How to Care for Your Child with Dental Injuries

This leaflet will provide you with helpful information about dental injuries, common causes, diagnosis and treatment and home care advice.

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What is a dental injury?

Children of all ages can get hurt in their mouths, but most of the time, these injuries are preventable. Most of children get better from mouth and dental injuries without any problems.
To make sure things go well, it is important to get help quickly and regular follow up on the mouth and dental injuries.

What cause dental injuries?

  • Falls
  • Sport Injuries
  • Fights
  • Bicycle accidents
  • Car accidents
  • Children who trip or is pushed with an object in the mouth

When should I seek help for my child?

You must reach out to a healthcare provider either by visiting in person or calling if you are concerned about your child’s condition, and if your child experiences any of the following:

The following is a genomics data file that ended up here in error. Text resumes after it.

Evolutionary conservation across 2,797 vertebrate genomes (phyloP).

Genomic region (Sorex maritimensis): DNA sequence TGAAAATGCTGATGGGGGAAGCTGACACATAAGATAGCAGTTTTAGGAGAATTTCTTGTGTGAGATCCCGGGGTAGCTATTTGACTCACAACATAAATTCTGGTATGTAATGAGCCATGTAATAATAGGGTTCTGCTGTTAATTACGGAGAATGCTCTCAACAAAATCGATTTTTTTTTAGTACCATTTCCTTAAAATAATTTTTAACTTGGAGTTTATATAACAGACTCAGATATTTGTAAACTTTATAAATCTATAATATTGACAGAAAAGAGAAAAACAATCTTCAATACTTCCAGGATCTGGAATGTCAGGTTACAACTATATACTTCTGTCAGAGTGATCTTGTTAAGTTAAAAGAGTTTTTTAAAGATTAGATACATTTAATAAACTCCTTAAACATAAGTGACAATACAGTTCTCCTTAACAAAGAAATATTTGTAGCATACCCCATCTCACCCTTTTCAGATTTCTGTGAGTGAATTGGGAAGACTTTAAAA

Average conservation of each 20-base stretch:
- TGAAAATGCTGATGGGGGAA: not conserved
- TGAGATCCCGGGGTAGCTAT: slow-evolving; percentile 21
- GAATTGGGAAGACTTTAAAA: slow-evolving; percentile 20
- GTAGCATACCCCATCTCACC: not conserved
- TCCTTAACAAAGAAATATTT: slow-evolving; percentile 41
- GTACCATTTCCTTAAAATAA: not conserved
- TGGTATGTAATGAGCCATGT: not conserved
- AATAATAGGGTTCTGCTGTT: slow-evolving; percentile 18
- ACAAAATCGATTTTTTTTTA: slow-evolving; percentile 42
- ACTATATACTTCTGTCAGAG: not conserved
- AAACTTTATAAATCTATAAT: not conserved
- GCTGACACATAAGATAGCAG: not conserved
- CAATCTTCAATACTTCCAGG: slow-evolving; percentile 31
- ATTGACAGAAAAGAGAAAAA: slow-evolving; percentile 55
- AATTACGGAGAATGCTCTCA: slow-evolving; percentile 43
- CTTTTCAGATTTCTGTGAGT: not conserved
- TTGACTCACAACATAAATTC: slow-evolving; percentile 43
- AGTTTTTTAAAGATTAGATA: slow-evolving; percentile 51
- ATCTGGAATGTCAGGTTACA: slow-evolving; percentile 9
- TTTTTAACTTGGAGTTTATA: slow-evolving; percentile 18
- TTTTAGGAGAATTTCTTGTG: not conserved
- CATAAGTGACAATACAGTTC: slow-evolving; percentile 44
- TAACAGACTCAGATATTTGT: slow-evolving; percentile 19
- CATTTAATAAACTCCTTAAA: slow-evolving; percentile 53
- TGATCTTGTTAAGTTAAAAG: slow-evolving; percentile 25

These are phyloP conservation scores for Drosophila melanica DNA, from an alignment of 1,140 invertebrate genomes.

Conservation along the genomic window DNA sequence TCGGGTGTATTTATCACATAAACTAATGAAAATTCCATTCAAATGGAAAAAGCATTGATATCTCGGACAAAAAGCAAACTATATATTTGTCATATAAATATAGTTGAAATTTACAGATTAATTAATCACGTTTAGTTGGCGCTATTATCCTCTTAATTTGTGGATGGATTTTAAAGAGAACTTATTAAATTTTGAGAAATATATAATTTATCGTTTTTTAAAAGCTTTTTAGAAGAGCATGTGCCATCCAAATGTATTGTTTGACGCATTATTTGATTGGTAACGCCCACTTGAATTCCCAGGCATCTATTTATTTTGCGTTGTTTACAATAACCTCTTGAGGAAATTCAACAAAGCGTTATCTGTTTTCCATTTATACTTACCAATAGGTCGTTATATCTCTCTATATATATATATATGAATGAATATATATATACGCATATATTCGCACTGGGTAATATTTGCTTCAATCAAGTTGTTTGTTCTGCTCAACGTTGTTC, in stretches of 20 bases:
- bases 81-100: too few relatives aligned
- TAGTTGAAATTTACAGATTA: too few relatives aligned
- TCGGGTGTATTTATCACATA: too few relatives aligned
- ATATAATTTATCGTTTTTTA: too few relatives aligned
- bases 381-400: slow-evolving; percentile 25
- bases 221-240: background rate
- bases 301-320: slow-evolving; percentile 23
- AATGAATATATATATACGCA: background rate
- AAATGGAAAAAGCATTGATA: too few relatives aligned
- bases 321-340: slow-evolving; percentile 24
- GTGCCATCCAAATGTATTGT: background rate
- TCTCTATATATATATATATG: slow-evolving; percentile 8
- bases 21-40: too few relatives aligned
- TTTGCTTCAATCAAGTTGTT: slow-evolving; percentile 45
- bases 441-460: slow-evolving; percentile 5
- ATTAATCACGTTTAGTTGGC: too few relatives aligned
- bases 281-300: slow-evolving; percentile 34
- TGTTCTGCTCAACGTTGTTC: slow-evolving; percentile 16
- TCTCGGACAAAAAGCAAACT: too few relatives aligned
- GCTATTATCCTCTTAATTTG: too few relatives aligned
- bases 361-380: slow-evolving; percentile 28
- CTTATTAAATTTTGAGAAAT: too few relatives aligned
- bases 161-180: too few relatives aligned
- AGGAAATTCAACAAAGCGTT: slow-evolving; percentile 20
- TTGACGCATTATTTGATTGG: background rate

• Pain, tenderness, or sensitivity to hot/cold or pressure in a tooth
  • A broken, loose, or missing tooth after injury
  • Bleeding that does not stop after applying pressure for 10 minutes
  • Pain in the jaw when opening or closing the mouth
  • Difficulty swallowing or breathing
  • An object stuck in the roof of the mouth, cheek, tongue, or throat (do not remove the object)
  • A large or gaping cut inside the mouth or on the face
  • Weak, numb, or has blurred vision or slurred speech
  • Has fever
  • Has any of the following signs of infection after mouth or injury such as:
    • Fever (temperature above100.4 F/38 C)
    • Redness
    • Pus discharge
    • Increasing pain and drooling.
    • Neck pain or stiffness.
    • Cannot fully open the mouth
    • Chest pain

How dental injuries are diagnosed?

The doctor will:

  • Ask few questions about your child’s health
  • Examine your child
  • Decide if more investigation is needed